Most event organizers cannot afford to put something as grandiose as a Super Bowl show. Nonetheless, event professionals need to invest in entertainment as a critical point to elevate the attendee experience. Whether it’s a local music band, a stand-up comedian, or a caricaturist – entertainment breaks make events more fun and engaging.   

Advertising is still relevant

Advertising is one of the most recognized tactics in a marketer’s toolbox, but its efficacy in improving brand awareness and customer intent is increasingly disputed.

Despite those concerns, the Super Bowl remains the premier advertising event of the year in the United States and symbolizes the prevalent acceptance of advertising. This year, ads for an in-game sport are selling at a record $7 million for 30-seconds of air time. Notably, 55% of Millennials and half of Gen Z say that Super Bowl commercials impact their buying decisions post-game. 

Super Bowl ads are characterized by entertainment elements rather than typical advertising, tapping on the cultural significance of celebrities and sports personalities and increasingly leaning on influencers to deliver brand messages. They are reviewed extensively and celebrated by the industry before and after their airing. For many, Super Bowl ads are not separated from the story: they are the story.

As a result, the Super Bowl is a battleground for creativity in advertising, and every year, brands find new ways to surprise and actively engage viewers. For instance, Avocados from Mexico is giving around a million dollars of giveaways and has successfully driven consumer conversations around the brand. Bud Light is gamifying their spots, inviting fans to enter sweepstakes by posting photos on social media of all the zeros in front of them (in the Bud Light NEXT spot, on NEXT cans, street signs). Other brands take an educational approach, such as Hologic, which uses its ad to communicate the importance of early detection and treatment of women’s health issues.

In that line, event organizers can effectively use advertising by tapping into the power of cultural symbols or shared industry references. And, event marketers should consider using the platform of advertising to spotlight societal issues beyond the company’s bottom line, such as racial justice or gender equality.

Leveraging technology 

The SuperBowl is also a showcase on successfully leveraging the most cutting-edge technology to its advantage. Broadcasters provide incredible viewing angles of the sporting spectacle thanks to the goal-line, sideline, and cine-cameras offering wide-angle lenses.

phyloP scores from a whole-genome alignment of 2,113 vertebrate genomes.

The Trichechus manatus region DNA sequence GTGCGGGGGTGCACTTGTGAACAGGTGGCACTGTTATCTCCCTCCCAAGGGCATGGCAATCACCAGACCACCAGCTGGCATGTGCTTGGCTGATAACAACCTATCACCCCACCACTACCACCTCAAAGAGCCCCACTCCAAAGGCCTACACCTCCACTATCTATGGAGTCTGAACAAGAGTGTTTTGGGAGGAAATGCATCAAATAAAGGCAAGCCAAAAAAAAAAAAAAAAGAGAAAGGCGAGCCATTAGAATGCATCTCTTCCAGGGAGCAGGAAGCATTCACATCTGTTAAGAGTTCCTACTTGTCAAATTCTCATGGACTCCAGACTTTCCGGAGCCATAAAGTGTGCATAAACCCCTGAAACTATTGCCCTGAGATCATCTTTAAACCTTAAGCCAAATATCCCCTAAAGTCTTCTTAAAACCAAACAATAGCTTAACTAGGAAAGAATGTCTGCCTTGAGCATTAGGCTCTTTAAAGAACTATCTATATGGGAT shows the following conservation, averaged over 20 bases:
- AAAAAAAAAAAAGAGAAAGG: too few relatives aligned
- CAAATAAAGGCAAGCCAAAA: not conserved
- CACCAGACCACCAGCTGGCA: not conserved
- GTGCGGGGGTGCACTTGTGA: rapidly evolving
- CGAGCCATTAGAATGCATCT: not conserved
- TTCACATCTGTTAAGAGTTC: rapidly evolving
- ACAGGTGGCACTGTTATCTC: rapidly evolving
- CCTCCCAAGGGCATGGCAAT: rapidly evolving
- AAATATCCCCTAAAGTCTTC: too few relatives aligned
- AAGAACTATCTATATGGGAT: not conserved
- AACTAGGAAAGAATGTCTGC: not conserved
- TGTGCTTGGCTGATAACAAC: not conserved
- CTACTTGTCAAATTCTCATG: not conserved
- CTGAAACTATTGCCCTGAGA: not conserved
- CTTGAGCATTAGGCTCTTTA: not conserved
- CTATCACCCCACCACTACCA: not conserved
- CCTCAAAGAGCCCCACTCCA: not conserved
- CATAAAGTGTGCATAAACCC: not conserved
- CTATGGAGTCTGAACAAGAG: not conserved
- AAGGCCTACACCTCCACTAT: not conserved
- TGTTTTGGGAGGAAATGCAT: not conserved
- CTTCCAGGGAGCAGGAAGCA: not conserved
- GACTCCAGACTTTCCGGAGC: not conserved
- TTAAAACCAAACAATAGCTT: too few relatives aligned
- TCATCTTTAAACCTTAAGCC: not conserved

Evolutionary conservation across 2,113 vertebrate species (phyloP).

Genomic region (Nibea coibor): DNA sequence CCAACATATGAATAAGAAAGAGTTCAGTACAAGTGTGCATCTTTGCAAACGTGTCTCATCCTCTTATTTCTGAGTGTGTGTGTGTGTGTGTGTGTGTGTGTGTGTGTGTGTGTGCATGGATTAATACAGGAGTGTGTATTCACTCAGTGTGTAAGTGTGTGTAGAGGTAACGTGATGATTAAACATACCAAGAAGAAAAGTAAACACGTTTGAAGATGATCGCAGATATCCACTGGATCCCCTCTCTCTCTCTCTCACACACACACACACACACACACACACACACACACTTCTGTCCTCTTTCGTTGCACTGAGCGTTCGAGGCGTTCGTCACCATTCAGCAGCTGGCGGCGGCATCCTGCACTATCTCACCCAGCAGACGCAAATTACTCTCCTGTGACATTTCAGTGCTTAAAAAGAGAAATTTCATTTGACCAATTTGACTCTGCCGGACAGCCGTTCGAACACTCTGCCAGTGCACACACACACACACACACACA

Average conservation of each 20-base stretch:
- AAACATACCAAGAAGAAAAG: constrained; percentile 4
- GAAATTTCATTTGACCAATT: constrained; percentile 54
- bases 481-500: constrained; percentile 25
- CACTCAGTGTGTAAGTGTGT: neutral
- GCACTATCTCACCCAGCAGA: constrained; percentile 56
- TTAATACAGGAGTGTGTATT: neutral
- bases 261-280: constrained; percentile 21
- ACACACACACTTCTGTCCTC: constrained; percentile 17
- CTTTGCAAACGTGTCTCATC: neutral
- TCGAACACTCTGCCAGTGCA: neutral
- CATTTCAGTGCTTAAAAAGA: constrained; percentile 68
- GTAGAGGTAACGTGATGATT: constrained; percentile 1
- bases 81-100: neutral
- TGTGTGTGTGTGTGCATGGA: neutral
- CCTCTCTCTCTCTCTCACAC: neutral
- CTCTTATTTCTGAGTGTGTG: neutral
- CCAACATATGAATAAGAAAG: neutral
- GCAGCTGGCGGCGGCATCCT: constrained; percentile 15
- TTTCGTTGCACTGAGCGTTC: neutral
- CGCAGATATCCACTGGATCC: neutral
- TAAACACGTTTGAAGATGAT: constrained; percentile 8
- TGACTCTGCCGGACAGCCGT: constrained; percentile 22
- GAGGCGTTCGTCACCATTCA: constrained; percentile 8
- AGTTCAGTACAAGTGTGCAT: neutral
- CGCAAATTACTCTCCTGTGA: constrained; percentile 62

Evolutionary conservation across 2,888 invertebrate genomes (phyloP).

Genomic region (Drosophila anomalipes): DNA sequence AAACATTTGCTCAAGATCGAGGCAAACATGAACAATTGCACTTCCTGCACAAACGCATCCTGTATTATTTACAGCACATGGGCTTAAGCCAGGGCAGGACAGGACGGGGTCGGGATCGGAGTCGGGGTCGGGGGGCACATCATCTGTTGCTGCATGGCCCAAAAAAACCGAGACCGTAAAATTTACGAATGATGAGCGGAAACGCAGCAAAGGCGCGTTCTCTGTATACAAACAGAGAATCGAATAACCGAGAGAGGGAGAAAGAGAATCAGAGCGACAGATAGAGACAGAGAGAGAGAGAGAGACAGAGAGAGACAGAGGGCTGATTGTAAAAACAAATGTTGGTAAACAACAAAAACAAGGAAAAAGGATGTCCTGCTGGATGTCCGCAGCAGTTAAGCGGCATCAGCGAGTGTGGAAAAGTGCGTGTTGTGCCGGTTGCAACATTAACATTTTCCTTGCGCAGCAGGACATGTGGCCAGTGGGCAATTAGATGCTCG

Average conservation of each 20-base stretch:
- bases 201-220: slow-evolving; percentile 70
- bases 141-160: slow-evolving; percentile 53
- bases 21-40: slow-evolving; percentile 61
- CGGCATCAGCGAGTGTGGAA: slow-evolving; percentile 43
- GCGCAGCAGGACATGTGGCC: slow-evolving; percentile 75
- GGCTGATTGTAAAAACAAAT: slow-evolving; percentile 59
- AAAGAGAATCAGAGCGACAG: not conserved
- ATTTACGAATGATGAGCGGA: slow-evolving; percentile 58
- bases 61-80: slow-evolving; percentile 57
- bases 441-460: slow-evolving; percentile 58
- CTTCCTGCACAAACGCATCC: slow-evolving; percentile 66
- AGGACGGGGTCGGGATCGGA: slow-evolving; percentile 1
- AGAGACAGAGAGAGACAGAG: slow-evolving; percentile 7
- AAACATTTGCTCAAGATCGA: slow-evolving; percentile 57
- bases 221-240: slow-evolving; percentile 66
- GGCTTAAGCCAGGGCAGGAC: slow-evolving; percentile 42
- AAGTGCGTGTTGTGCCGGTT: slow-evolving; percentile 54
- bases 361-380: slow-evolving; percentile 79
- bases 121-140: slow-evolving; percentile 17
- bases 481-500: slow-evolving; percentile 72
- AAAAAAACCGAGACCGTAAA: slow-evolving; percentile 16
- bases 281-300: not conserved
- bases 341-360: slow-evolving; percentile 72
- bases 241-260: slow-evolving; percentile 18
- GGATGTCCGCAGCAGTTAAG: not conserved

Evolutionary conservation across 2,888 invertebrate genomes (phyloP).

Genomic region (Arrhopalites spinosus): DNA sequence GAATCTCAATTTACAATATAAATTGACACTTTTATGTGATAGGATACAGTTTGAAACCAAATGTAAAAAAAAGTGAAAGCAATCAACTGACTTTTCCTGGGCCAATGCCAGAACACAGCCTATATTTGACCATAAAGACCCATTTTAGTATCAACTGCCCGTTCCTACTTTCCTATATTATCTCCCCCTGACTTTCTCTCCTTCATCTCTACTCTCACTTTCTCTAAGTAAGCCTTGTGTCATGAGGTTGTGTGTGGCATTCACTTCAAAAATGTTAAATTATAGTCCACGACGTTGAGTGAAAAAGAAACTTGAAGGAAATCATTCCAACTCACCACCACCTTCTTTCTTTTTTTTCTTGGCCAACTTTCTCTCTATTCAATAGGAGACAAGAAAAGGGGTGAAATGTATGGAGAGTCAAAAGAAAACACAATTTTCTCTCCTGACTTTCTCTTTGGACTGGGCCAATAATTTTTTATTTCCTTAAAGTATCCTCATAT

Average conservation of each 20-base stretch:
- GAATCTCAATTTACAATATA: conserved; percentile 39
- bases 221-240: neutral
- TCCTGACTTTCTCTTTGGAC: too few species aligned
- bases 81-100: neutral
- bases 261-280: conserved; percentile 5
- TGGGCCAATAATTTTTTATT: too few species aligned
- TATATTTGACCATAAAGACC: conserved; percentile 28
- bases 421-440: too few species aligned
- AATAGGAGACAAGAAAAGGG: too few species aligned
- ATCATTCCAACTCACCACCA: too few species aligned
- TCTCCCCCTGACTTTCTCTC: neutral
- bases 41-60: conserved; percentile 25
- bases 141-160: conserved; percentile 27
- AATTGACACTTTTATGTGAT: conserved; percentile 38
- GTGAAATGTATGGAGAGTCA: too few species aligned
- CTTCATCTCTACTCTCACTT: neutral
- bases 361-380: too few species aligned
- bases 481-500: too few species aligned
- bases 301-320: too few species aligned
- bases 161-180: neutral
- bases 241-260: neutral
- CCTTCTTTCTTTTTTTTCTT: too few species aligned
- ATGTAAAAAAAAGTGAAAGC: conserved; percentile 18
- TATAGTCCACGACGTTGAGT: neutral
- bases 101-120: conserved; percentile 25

The SoFi Stadium, home to this year’s Big Game, has the largest videoboard ever created in sports. Samsung’s mammoth 70,000 square-foot 4K LED display immerses fans no matter where they are in the stadium. Furthermore, Twitter uses SoFi Stadium’s state-of-the-art roof to display “the craziest, off-the-cuff, realistic, unrealistic and hilarious Super Bowl takes.”

Additionally, the NFL is experimenting with digital collectibles and giving NFTs to every fan who purchased a Super Bowl ticket. Meta is partnering with the NFL to bring 3D avatars dressed in an official Bengals or Rams shirt. NFT development services are playing a pivotal role in the collaboration between Meta and the NFL, as they enable the creation of unique digital collectibles and 3D avatars that fans can proudly showcase while donning official Bengals or Rams attire.

Few event organizers can afford to invest in technology on this scale. Still, event organizers can take valuable learnings to implement technology to drive attendee engagement. For example, event professionals should consider using video walls showing viewers at home or displaying funny tweets relating to the event. And, event planners should invest substantially in A/V, offering different camera angles to deliver a dynamic viewing experience.


In conclusion, the Super Bowl is a prime example of creating anticipation and excitement around an event and building a collective experience engaging passionate fans and viewers. Event professionals can also learn from the advertising, the entertainment, and the technology surrounding the event. But we want to know: what is your personal take on the Super Bowl? What is your main takeaway from its ongoing success? Let us know in the comments below!